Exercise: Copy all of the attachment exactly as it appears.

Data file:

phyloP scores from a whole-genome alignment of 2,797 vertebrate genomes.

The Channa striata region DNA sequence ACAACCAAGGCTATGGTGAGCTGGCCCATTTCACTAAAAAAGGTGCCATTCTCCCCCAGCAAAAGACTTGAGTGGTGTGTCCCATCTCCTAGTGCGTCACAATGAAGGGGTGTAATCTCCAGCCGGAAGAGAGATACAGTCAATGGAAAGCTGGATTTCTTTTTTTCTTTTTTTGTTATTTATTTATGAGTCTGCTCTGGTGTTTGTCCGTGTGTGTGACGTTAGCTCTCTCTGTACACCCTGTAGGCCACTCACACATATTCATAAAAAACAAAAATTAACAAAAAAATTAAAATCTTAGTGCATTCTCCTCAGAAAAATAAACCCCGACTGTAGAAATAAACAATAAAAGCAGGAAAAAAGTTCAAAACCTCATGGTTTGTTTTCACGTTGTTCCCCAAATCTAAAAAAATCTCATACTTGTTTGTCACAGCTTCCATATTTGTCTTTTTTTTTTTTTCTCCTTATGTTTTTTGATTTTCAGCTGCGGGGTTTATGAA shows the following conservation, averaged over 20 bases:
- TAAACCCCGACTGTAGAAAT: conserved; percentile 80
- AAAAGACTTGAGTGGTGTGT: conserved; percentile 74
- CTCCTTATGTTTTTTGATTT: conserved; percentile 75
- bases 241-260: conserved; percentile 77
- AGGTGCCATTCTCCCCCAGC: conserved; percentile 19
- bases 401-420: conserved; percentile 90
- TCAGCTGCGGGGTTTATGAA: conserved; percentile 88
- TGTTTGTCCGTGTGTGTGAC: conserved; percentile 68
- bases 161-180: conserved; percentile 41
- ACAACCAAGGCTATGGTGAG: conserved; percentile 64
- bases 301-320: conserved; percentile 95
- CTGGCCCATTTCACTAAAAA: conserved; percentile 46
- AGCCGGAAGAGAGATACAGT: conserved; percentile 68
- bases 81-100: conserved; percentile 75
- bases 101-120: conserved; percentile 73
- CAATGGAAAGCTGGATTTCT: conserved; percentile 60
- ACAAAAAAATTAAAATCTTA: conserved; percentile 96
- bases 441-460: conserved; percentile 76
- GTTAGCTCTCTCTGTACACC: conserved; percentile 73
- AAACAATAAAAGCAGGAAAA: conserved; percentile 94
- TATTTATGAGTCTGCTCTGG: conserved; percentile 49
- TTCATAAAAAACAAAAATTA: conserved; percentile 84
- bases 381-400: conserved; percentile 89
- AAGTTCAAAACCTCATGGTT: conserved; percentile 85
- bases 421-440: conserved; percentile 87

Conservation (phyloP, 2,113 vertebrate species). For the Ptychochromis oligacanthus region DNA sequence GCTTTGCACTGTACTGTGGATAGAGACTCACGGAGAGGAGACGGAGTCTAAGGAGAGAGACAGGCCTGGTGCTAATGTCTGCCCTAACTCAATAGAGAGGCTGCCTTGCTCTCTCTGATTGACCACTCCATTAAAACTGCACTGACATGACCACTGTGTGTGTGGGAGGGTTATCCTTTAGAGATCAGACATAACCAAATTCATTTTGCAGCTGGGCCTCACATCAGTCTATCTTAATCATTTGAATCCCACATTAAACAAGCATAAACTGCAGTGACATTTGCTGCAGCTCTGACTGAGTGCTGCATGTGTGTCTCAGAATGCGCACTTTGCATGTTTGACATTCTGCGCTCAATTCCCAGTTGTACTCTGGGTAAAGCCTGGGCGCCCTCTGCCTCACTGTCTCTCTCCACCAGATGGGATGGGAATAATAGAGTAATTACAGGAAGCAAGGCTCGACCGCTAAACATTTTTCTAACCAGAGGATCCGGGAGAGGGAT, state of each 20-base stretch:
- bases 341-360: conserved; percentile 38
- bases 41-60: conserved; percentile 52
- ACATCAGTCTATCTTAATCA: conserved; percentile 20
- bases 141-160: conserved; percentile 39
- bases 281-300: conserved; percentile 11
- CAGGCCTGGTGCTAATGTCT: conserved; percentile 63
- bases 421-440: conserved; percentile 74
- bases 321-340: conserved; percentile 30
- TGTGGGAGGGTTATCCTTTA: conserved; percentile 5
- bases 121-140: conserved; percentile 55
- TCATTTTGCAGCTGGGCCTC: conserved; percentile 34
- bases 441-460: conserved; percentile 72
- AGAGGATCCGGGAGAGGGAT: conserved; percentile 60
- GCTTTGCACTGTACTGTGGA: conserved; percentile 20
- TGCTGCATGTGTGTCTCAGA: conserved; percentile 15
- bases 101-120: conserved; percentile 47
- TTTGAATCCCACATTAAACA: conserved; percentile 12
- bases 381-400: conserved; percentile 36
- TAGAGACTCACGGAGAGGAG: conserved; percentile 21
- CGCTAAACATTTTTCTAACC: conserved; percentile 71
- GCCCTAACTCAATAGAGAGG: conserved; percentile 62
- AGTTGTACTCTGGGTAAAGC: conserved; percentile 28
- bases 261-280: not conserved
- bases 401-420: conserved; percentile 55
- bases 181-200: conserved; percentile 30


phyloP scores from a whole-genome alignment of 2,797 vertebrate genomes.

The Channa striata region DNA sequence ACAACCAAGGCTATGGTGAGCTGGCCCATTTCACTAAAAAAGGTGCCATTCTCCCCCAGCAAAAGACTTGAGTGGTGTGTCCCATCTCCTAGTGCGTCACAATGAAGGGGTGTAATCTCCAGCCGGAAGAGAGATACAGTCAATGGAAAGCTGGATTTCTTTTTTTCTTTTTTTGTTATTTATTTATGAGTCTGCTCTGGTGTTTGTCCGTGTGTGTGACGTTAGCTCTCTCTGTACACCCTGTAGGCCACTCACACATATTCATAAAAAACAAAAATTAACAAAAAAATTAAAATCTTAGTGCATTCTCCTCAGAAAAATAAACCCCGACTGTAGAAATAAACAATAAAAGCAGGAAAAAAGTTCAAAACCTCATGGTTTGTTTTCACGTTGTTCCCCAAATCTAAAAAAATCTCATACTTGTTTGTCACAGCTTCCATATTTGTCTTTTTTTTTTTTTCTCCTTATGTTTTTTGATTTTCAGCTGCGGGGTTTATGAA shows the following conservation, averaged over 20 bases:
- TAAACCCCGACTGTAGAAAT: conserved; percentile 80
- AAAAGACTTGAGTGGTGTGT: conserved; percentile 74
- CTCCTTATGTTTTTTGATTT: conserved; percentile 75
- bases 241-260: conserved; percentile 77
- AGGTGCCATTCTCCCCCAGC: conserved; percentile 19
- bases 401-420: conserved; percentile 90
- TCAGCTGCGGGGTTTATGAA: conserved; percentile 88
- TGTTTGTCCGTGTGTGTGAC: conserved; percentile 68
- bases 161-180: conserved; percentile 41
- ACAACCAAGGCTATGGTGAG: conserved; percentile 64
- bases 301-320: conserved; percentile 95
- CTGGCCCATTTCACTAAAAA: conserved; percentile 46
- AGCCGGAAGAGAGATACAGT: conserved; percentile 68
- bases 81-100: conserved; percentile 75
- bases 101-120: conserved; percentile 73
- CAATGGAAAGCTGGATTTCT: conserved; percentile 60
- ACAAAAAAATTAAAATCTTA: conserved; percentile 96
- bases 441-460: conserved; percentile 76
- GTTAGCTCTCTCTGTACACC: conserved; percentile 73
- AAACAATAAAAGCAGGAAAA: conserved; percentile 94
- TATTTATGAGTCTGCTCTGG: conserved; percentile 49
- TTCATAAAAAACAAAAATTA: conserved; percentile 84
- bases 381-400: conserved; percentile 89
- AAGTTCAAAACCTCATGGTT: conserved; percentile 85
- bases 421-440: conserved; percentile 87

Conservation (phyloP, 2,113 vertebrate species). For the Ptychochromis oligacanthus region DNA sequence GCTTTGCACTGTACTGTGGATAGAGACTCACGGAGAGGAGACGGAGTCTAAGGAGAGAGACAGGCCTGGTGCTAATGTCTGCCCTAACTCAATAGAGAGGCTGCCTTGCTCTCTCTGATTGACCACTCCATTAAAACTGCACTGACATGACCACTGTGTGTGTGGGAGGGTTATCCTTTAGAGATCAGACATAACCAAATTCATTTTGCAGCTGGGCCTCACATCAGTCTATCTTAATCATTTGAATCCCACATTAAACAAGCATAAACTGCAGTGACATTTGCTGCAGCTCTGACTGAGTGCTGCATGTGTGTCTCAGAATGCGCACTTTGCATGTTTGACATTCTGCGCTCAATTCCCAGTTGTACTCTGGGTAAAGCCTGGGCGCCCTCTGCCTCACTGTCTCTCTCCACCAGATGGGATGGGAATAATAGAGTAATTACAGGAAGCAAGGCTCGACCGCTAAACATTTTTCTAACCAGAGGATCCGGGAGAGGGAT, state of each 20-base stretch:
- bases 341-360: conserved; percentile 38
- bases 41-60: conserved; percentile 52
- ACATCAGTCTATCTTAATCA: conserved; percentile 20
- bases 141-160: conserved; percentile 39
- bases 281-300: conserved; percentile 11
- CAGGCCTGGTGCTAATGTCT: conserved; percentile 63
- bases 421-440: conserved; percentile 74
- bases 321-340: conserved; percentile 30
- TGTGGGAGGGTTATCCTTTA: conserved; percentile 5
- bases 121-140: conserved; percentile 55
- TCATTTTGCAGCTGGGCCTC: conserved; percentile 34
- bases 441-460: conserved; percentile 72
- AGAGGATCCGGGAGAGGGAT: conserved; percentile 60
- GCTTTGCACTGTACTGTGGA: conserved; percentile 20
- TGCTGCATGTGTGTCTCAGA: conserved; percentile 15
- bases 101-120: conserved; percentile 47
- TTTGAATCCCACATTAAACA: conserved; percentile 12
- bases 381-400: conserved; percentile 36
- TAGAGACTCACGGAGAGGAG: conserved; percentile 21
- CGCTAAACATTTTTCTAACC: conserved; percentile 71
- GCCCTAACTCAATAGAGAGG: conserved; percentile 62
- AGTTGTACTCTGGGTAAAGC: conserved; percentile 28
- bases 261-280: not conserved
- bases 401-420: conserved; percentile 55
- bases 181-200: conserved; percentile 30